Gather all, Tolkien fans! The Rings of Power, The Lord of the Rings’ prequel series, is bound to change your streaming experience starting this September.
In a few short ticks, the much-awaited fantasy drama, The Lord of the Rings: The Rings of Power, will be available to watch on Amazon Prime Video. By far, this is their biggest production—both for big and small screens. The first season of the new series will be aired on the first two days of September in more than 240 countries and territories worldwide.
Compared to the film adaptations of The Lord of the Rings and The Hobbit, the series takes on a new episodic format and is set thousands of years before the epic events of J.R.R. Tolkien’s trilogy happened. As per the trailer, the series will bring the audience to an era in which ‘great powers were forged, kingdoms rose to glory and fell to ruin, unlikely heroes were tested, hope hung by the finest of threads, and the greatest villain that ever flowed from Tolkien’s pen threatened to cover all the world in darkness.’ Here’s what we know so far about The Lord of the Rings: The Rings of Power.
What We Know So Far About The Lord of the Rings: The Rings of Power
Still based on the world created by the late English author JRR Tolkien, The Lord of the Rings: The Power of Rings expands upon the lore and is built through the appendices of The Lord of the Rings books, including that of The Silmarillion. This is set during the Second Age, when Sauron was still an individual and not the flaming eye he had become in the Third Age.
According to reports, the series is made with an unbelievable budget of – guess what – $1.25 billion, which already includes the $250 million that Amazon paid to get the rights to Middle-Earth. Thereby making The Lord of the Rings: The Ring of Powers bigger and grander in comparison to its predecessors.
The Lord of the Rings: The Ring of Powers is composed of a set of cast members who are already known in the industry, including Robert Aramay (Elrond), Morfydd Clark (Galadriel), Charles Edwards (Celebrimbor), Sara Zwangobani (Marigold Brandyfoot), Trystan Gravelle (Pharazon), Benjamin Walker (High King Gil-galad), Maxim Baldry (Isildur), Owain Arthur (Durin IV), and Cynthia Addai-Robinson (Miriel).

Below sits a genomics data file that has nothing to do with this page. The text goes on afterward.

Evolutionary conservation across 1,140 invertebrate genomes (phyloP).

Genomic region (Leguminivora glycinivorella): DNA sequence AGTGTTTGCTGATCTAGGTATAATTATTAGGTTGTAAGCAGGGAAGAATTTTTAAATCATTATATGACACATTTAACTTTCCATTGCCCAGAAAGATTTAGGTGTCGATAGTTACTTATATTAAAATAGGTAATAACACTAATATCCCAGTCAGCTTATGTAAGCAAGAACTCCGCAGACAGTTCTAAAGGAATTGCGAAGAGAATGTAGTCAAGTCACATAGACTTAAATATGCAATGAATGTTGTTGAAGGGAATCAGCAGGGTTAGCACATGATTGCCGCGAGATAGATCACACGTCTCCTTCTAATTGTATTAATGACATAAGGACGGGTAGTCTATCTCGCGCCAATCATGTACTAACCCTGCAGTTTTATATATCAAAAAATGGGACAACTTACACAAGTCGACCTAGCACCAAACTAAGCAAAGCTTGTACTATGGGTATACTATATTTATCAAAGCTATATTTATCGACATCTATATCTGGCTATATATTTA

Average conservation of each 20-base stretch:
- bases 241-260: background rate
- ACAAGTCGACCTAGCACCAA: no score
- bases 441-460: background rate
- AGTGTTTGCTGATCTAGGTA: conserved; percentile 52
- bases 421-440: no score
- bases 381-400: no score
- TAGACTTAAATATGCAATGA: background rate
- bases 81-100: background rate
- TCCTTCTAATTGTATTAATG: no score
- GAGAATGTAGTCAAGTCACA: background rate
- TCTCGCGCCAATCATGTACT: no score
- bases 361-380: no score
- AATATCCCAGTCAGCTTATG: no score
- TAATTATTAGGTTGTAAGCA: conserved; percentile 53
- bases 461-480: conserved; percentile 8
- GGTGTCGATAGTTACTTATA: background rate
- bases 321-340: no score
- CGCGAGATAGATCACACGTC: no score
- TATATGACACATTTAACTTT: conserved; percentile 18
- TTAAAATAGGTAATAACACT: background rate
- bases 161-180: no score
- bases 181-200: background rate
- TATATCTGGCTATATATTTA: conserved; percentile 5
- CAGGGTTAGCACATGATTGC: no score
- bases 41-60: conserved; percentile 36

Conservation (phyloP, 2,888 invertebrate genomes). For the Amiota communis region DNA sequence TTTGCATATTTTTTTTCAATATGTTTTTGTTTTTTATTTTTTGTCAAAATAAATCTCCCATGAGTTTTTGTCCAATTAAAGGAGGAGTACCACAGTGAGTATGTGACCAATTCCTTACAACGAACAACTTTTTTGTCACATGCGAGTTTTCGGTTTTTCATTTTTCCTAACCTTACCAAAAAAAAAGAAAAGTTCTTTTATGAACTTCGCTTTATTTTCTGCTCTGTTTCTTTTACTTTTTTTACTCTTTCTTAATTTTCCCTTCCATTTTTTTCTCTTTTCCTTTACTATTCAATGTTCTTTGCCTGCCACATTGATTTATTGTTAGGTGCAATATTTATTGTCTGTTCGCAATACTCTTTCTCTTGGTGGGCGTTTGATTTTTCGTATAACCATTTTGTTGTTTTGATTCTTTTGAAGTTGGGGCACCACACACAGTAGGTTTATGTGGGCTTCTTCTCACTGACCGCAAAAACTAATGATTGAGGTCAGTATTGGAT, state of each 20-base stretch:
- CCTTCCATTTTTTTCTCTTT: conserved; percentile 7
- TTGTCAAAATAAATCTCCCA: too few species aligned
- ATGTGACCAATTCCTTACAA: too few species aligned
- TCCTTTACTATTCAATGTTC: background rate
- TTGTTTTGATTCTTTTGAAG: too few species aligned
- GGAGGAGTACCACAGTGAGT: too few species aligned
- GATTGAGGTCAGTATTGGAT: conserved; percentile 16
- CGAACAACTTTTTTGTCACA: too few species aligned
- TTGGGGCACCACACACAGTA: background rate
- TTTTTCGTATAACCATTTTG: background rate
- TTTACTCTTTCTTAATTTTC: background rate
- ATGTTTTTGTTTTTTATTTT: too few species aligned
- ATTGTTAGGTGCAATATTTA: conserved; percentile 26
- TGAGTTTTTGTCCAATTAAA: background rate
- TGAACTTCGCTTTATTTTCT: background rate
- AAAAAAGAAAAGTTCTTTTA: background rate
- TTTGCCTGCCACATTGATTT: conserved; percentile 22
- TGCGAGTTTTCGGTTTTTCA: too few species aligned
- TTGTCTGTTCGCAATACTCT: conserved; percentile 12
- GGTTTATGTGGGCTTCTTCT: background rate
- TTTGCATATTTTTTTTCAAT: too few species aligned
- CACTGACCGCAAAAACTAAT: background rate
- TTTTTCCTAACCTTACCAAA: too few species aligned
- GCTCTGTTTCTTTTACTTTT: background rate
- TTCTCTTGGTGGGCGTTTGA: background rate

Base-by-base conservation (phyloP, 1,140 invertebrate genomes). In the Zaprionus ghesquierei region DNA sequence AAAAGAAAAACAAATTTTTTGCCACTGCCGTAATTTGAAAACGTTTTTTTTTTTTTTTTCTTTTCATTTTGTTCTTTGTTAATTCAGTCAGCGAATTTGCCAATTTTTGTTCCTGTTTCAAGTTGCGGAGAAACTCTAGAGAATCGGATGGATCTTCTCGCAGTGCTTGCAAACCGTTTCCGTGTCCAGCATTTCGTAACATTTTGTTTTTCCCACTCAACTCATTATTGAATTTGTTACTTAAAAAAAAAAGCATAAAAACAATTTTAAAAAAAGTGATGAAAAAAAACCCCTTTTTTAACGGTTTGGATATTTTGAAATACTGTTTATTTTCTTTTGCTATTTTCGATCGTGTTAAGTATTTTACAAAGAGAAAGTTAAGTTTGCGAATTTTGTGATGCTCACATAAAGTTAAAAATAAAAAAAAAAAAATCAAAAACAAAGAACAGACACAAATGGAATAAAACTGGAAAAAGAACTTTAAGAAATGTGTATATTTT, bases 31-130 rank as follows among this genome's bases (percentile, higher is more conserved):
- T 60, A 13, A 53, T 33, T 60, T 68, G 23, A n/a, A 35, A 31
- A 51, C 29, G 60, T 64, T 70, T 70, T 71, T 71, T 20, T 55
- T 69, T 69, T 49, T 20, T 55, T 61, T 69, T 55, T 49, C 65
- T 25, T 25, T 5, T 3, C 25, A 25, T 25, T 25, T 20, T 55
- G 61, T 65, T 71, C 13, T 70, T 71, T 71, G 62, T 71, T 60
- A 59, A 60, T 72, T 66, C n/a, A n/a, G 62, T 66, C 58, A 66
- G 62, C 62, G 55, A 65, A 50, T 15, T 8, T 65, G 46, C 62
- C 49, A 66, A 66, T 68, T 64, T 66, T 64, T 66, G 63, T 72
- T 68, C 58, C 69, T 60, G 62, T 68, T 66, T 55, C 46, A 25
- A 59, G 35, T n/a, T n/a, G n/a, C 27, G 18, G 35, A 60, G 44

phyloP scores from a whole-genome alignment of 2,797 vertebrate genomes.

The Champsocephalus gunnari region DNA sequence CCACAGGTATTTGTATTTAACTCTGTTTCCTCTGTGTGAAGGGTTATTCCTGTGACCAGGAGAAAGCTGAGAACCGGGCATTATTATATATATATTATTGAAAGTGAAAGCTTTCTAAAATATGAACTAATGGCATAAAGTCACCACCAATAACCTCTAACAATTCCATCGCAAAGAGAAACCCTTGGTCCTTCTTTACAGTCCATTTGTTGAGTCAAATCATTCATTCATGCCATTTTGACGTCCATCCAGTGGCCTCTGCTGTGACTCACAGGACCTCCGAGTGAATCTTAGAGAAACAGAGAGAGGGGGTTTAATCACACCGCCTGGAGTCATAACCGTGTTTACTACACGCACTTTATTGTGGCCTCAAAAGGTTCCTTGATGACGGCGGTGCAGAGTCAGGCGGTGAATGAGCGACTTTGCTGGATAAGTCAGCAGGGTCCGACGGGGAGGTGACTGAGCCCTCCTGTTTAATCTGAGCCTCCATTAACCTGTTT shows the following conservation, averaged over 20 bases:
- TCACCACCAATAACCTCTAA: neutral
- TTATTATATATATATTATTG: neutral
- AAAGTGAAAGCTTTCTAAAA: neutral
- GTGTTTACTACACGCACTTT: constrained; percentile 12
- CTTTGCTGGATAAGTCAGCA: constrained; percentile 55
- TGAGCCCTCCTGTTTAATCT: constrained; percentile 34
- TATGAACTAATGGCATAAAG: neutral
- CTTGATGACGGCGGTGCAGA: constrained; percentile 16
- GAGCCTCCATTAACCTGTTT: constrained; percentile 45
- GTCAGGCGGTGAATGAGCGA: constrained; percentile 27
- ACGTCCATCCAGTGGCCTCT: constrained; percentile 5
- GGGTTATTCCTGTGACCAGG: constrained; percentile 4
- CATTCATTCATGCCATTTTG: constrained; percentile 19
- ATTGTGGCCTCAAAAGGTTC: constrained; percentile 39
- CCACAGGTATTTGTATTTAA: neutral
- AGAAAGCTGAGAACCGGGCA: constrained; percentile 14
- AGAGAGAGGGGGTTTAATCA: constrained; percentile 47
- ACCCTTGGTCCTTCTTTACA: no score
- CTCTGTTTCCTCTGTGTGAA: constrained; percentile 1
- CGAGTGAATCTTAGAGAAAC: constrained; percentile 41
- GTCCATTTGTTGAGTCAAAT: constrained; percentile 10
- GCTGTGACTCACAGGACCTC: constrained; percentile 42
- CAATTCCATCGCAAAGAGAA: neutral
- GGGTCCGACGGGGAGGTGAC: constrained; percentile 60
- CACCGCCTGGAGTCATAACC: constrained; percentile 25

As part of Amazon’s deal, The Lord of the Rings: The Rings of Power will come in a five-season commitment. However, this could change depending on how the audience perceives the show – and if spinoff series and movies are viable.
Aside from the creators and showrunners of the series, JD Payne and Patrick McKay, part of the powerhouse behind the scenes is the director of Jurassic Park: Fallen Kingdom, J.A. Bayona, who will be helming the first two episodes of the show, as well as the creative team, which includes Lindsey Weber, Callum Green, Bruce Richmond, Gennifer Hutchison, Jason Cahill, Justin Doble, Stephany Folsom, Ron Ames, Helen Shang, Glenise Mullins, and Bryan Cogman.
A Quick Summary of The Lord of the Rings: The Rings of Power
Despite the many similarities, The Rings of Power has no relation to the events that happened in The Lord of the Rings—aside from the fact that it led to the War of the Ring. The story begins in a time when there was relative peace, but then the new ensemble of characters was confronted by the long-feared re-emergence of evil in Middle-Earth: from the darkest depths of the Misty Mountains, to the majestic forests of Lindon, to the magnificent island kingdom of Numenor, until the ends of the map.
As the title suggests, the story will lead to the creation of Sauron’s ring, including the history and politics that thrived after the brutal war. As this took place thousands of years before The Lord of the Rings happened, viewers will get to see the Dwarven Kingdoms in their most glorious state instead of the ruins projected in the movie. Also, Galadriel will be portrayed as her younger and impulsive self before she became a powerful and ethereal being.
It can be expected that epic battles will take place between the forces of good and evil, and every race will be encouraged to reunite to defeat the biggest threat that is Middle-Earth since Melko (or Morgoth) cast his dark shadows over JRR Tolkien’s world. Excited to watch The Lord of the Rings: The Rings of Power? Make sure to mark your calendar! That’s September 1–2 for the first two episodes, with succeeding episodes to follow weekly on a single-episode rollout. The finale of the eight-episode series is set to air on October 14.
Cover image credit: IMDB